News in the Humanosphere: Gambian opposition leader upends president’s 22-year reign

Gambian President Yahya Jammeh

Yahya Jammeh, Gambia’s long-time ruler, has lost the presidential election to the opposition leader, according to the electoral commission. Adama Barrow’s victory in the tiny West African country brings an end to Jammeh’s 22-year rule. Jammeh, who came to power in 1994 as a 29-year-old army officer following a military coup, had won four previous polls. Adama garnered 263,515 while Jammeh won 212,099 votes, Alieu Momar Njiehe, the electoral commission head, announced in the capital Banjul on Friday. (Al Jazeera

Ethnic cleansing in South Sudan… A U.N. human rights monitor says “ethnic cleansing” is under way in parts of South Sudan, and warns the country is on the brink of a genocide. Yasmin Sooka heads a U.N. Human Rights Council team that just finished a 10-day visit to South Sudan. In a statement Thursday, she said people are being displaced from their homes through a process of starvation, gang rape and the burning of villages. “Everywhere we went across this country we heard villagers saying they are ready to shed blood to get their land back. Many told us it’s already reached a point of no return,” Sooka said. She added, “The stage is being set for a repeat of what happened in Rwanda and the international community is under an obligation to prevent it.” (VOA

Stat of the day: The world’s population grew slightly to 7.4 billion in 2016, the U.N. said Thursday, with a substantial youth bulge challenging political and social systems across the planet. (AP

Transition news…Retired Marine Gen. James N. Mattis has been selected by President-elect Donald Trump to be his defense secretary, according to people familiar with the decision. (WaPo

Top Stories

Police say a fire has engulfed a factory manufacturing explosives in southern India and 15 workers are feared dead and another three injured. (AP

Bahraini authorities have put a prominent human rights lawyer on trial for charges that include insulting state institutions, Human Rights Watch said on Thursday, in a further crackdown on dissent. (Reuters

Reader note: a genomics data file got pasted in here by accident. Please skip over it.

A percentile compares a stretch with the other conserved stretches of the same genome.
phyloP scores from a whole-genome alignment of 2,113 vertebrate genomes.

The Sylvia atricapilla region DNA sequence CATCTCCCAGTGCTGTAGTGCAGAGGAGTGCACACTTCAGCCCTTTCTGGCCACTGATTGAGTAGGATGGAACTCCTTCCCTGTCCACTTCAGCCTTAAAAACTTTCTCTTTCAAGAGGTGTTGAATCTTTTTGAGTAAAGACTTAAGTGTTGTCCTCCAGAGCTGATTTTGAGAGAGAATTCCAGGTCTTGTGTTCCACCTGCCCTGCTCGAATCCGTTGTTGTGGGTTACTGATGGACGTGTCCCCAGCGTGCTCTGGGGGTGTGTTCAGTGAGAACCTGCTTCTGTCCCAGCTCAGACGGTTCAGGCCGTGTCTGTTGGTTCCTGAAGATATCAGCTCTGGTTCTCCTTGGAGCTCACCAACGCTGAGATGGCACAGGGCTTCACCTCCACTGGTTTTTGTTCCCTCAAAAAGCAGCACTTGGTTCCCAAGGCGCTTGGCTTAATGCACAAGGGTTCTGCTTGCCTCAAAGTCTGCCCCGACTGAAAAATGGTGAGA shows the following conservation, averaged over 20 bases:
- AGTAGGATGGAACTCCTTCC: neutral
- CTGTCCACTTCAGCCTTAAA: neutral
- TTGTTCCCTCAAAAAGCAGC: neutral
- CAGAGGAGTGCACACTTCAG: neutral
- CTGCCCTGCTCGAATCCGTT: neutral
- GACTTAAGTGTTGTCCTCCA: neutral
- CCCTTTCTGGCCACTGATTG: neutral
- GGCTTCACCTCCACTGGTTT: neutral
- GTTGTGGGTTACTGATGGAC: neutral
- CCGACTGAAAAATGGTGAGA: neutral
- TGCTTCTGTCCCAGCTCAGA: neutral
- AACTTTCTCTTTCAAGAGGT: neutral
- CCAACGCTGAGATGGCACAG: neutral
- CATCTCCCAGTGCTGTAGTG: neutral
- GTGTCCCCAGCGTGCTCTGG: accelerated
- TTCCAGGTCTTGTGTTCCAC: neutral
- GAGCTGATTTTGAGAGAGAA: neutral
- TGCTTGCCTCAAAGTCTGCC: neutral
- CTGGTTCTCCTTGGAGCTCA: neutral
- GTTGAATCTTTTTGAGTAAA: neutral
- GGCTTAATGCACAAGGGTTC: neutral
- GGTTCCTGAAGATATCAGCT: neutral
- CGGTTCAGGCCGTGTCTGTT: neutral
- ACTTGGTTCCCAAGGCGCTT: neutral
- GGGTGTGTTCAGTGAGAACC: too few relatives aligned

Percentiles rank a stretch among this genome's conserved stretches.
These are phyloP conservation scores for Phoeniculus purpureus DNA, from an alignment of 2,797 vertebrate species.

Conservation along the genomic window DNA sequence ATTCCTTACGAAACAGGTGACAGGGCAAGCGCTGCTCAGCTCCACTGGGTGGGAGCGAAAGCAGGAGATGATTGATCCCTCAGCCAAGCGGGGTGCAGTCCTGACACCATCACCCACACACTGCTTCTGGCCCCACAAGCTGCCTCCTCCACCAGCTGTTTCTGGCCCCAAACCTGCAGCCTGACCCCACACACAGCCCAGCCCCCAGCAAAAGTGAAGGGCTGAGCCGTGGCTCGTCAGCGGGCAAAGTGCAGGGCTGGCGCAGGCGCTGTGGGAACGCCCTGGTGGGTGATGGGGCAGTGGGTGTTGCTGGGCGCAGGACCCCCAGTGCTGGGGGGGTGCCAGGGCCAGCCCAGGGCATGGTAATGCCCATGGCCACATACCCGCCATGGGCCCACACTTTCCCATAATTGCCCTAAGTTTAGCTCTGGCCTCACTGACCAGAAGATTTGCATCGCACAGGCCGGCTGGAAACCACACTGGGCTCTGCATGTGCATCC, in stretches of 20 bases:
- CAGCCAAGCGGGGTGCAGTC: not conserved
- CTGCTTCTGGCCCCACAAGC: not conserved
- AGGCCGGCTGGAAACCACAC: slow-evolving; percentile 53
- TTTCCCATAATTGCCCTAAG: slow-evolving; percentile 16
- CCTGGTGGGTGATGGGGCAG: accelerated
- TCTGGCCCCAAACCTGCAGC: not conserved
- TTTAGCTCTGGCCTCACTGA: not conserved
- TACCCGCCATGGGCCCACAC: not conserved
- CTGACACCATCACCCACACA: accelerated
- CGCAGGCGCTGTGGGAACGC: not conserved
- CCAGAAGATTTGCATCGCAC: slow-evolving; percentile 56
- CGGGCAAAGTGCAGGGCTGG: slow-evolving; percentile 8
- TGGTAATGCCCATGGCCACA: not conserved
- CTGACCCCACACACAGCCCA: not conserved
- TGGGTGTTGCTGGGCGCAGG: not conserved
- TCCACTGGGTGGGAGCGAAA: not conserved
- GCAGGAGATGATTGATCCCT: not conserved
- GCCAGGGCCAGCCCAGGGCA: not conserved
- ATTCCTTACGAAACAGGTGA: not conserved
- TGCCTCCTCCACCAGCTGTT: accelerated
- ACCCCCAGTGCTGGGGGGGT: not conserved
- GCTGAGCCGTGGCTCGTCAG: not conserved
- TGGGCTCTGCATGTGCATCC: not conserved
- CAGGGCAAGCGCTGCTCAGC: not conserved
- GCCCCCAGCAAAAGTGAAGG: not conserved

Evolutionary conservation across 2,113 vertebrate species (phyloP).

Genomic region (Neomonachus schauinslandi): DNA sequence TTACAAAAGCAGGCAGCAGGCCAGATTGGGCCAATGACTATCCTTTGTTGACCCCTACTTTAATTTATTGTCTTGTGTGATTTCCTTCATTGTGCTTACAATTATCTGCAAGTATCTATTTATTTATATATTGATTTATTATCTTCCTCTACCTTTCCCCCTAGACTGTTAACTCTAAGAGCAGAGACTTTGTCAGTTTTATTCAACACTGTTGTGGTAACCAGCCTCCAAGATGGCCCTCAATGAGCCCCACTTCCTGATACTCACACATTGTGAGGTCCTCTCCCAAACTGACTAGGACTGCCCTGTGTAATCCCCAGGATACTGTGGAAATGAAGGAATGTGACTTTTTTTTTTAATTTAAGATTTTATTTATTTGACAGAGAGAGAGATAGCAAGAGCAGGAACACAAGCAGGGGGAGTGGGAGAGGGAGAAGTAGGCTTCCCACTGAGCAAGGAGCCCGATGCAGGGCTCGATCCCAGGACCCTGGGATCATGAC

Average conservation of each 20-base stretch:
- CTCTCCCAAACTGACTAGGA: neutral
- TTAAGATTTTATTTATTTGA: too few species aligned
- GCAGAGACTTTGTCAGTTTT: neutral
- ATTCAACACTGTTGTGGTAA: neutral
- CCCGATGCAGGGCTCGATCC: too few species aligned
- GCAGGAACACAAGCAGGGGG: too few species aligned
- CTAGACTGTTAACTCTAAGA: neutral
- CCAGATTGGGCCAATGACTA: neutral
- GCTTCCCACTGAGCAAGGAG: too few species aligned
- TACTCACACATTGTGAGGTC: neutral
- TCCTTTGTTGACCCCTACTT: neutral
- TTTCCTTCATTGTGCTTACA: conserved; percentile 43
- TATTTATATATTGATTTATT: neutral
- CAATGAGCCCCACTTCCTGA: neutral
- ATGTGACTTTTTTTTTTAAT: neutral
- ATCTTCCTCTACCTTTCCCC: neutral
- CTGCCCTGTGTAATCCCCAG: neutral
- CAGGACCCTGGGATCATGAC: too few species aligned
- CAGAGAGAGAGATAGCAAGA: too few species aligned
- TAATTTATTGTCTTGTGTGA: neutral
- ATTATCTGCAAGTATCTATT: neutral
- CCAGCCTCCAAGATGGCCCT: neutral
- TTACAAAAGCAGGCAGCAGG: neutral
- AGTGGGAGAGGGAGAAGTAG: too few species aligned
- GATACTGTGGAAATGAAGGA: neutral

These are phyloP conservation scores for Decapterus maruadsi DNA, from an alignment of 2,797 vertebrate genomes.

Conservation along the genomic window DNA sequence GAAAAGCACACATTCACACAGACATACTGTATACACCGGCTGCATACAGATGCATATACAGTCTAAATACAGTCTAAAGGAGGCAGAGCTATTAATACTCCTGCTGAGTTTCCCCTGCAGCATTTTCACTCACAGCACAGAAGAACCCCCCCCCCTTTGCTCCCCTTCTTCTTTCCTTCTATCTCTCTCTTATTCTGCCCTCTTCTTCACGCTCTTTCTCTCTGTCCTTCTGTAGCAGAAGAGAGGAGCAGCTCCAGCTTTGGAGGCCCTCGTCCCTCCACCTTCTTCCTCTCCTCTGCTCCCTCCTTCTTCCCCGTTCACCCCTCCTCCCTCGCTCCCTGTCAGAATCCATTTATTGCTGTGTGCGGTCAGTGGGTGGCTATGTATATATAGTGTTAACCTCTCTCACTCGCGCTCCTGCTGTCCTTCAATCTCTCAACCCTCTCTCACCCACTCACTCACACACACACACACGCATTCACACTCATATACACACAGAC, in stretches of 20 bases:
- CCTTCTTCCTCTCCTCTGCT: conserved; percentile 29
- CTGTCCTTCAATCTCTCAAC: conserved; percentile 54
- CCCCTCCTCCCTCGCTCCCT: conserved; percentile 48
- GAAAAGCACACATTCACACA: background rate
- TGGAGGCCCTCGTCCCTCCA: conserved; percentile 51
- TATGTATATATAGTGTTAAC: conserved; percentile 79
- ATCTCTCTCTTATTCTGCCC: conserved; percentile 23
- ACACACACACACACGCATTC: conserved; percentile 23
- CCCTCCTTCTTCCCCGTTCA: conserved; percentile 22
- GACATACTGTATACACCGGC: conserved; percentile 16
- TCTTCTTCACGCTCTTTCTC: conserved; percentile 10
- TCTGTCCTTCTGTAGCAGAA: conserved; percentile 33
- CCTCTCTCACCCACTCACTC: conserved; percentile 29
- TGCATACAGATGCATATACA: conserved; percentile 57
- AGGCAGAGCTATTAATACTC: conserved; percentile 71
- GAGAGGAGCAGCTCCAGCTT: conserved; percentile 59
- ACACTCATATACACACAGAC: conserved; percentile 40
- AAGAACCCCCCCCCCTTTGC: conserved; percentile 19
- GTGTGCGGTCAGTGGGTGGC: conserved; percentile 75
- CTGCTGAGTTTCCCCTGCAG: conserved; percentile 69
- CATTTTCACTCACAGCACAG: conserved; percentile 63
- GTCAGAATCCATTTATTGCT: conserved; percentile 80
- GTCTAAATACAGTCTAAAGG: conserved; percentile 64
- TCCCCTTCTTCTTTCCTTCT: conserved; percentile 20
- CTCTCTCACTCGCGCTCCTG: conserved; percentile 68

The International Committee of the Red Cross is in talks with the Syrian government about gaining access to people fleeing rebel-held eastern Aleppo who are being screened or detained, a senior ICRC official said. (Reuters

An Ethiopian opposition leader has been arrested following his return from Europe where he had spoken out against a state of emergency imposed last month to quell anti-government protests, his coalition said Thursday. (AFP

United Nations officials said that attacks on aid workers and bureaucratic interference are preventing supplies from reaching tens of thousands of desperate South Sudanese who have fled their homes amid escalating violence. (Reuters

The judge presiding over a historic corruption investigation urged Brazil’s Senate to oppose a bill that would undermine the authority of prosecutors and that critics say the lower house passed in a hasty bid to shield lawmakers from graft charges. (Reuters

The Colombian government said its peace negotiations with the National Liberation Army  were postponed to Jan. 10 while the guerrilla force conducts internal consultations and is to free a kidnapped politician. (Reuters

U.K. aid will be more closely allied with trade policy after the British government signaled a new approach to development assistance that may risk sidelining poorer countries. (Guardian

A U.N. expert on freedom of expression says the Congolese government is violating international human rights law with moves like jamming radio broadcasts and arresting journalists. (AP

In the back yards of rural Cambodia, a tiny weapon is being deployed to fight dengue fever, the world’s fastest spreading tropical disease that causes debilitating flu-like symptoms and can develop into a deadly hemorrhagic fever. (Reuters

Young gay men are the frontline of China’s battle to prevent the spread of HIV/AIDS, with new cases occurring at one of the fastest rates of any segment of the population. (Reuters

Infant mortality rates in Afghanistan were once among the world’s worst, but a new children’s unit at Kandahar’s Mirwais hospital is accelerating slow progress. (Guardian


EU countries are on track to meet their 2020 targets for renewable energy and emissions cuts but could fall short of ambitious longer-term goals, the European Environment Agency said Thursday. (AFP


Podcast: What Political Science Can Teach Us About Trump’s Cabinet Picks (Global Dispatches

America under Trump must not overlook the importance of women in battling HIV (Guardian

Are we heading for another debt crisis? If so, what should we be doing? (From Poverty to Power

Boko Haram food crisis demands cooperation and accountability (IRIN

Why Can’t We Bring Down The Number Of New HIV Cases? (Goats and Soda

Ending AIDS Needs Both Prevention and a Cure (Inter Press Service

Cuban Medical Internationalism: Fidel Castro’s humanitarian legacy (IRIN

How not to address maternal mortality (DevPolicy

Interview with Fred Bauma and Sylvain Saluseke (Reinventing Peace

3 questions for rolling out the next generation of HIV prevention (Devex


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